British Gas owner Centrica has slammed a proposed plan from Octopus to protect customer credit balances when a supplier exits the market.
More than 3o energy suppliers serving around four million customers have collapsed since the start of 2021.
Economics consultancy Oxera was asked by Centrica to conduct an independent review of the implications regarding a potential introduction of a compulsory co-insurance model to protect credit balances and renewable obligation funds.
The Oxera report has concluded that an Air Travel Organiser’s Licence (ATOL)-type compulsory co-insurance scheme with a flat-fee funding structure would not address the “moral hazard”.
It also suggests a failure to mitigate moral hazard in the market would tend to result in an increase in the market shares of suppliers with riskier business models.
Centrica Chief Executive Officer Chris O’Shea said: “Failing to protect customers’ deposits has cost consumers at least £400 million.
“Economists have looked at Octopus’ idea of an ATOL style insurance type approach and it doesn’t solve any of the problems in the market. Their idea would allow companies to continue to operate risky business models and dip into customer deposits as a free overdraft facility.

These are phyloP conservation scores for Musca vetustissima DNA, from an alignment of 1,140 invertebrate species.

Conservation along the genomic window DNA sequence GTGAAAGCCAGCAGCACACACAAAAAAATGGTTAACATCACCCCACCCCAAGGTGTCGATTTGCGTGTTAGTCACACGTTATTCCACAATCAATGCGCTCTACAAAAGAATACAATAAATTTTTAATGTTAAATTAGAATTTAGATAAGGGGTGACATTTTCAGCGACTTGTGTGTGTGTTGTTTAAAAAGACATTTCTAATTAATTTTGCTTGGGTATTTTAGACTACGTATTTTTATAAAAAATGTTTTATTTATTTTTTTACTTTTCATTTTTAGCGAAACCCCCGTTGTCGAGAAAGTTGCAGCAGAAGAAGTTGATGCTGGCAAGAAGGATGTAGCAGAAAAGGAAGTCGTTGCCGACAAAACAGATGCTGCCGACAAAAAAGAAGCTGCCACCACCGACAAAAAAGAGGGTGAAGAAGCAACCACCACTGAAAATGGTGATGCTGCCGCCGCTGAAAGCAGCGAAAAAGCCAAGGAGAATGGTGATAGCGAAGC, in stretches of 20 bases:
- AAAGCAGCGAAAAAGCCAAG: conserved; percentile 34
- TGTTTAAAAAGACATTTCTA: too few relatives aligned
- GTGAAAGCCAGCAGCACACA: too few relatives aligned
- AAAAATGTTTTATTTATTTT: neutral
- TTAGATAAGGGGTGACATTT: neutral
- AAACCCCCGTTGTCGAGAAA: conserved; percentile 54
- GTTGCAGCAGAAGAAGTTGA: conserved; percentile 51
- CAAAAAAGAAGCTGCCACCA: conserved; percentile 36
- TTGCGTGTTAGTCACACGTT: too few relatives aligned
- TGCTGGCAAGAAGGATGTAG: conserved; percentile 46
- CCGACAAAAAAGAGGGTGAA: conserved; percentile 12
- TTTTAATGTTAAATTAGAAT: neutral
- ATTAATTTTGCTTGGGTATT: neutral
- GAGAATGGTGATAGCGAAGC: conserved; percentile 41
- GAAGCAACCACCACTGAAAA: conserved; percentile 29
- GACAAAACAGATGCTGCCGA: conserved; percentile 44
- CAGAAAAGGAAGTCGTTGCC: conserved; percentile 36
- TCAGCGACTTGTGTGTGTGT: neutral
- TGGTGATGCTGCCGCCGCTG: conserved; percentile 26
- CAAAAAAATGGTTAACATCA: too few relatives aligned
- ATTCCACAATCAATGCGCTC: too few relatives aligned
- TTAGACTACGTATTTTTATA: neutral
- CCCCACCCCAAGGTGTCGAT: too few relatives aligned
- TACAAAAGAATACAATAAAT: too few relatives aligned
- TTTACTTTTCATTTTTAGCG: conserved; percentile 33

“Regulation on this needs to change or we run the risk of history repeating itself. Despite the many failures, wealthy private energy company owners are still using customer money as free working capital today; if they are successful, they become even wealthier, and if they lose, UK consumers pick up the tab.”
An Octopus Energy spokesperson told ELN: “Satisfying credit balances (and other obligations) of failed suppliers adds about £5 a year to bills – but British Gas’s proposals to tackle this could add £30 to bills every year and increase supplier profits.
“We’re in an energy crisis and everyone should be focused on bringing bills down – so it seems crazy to propose a “fix” that costs six times more than the problem, which is why Octopus urge the regulator and industry to find a better value solution. We’d love to work together with British Gas to find a better way.”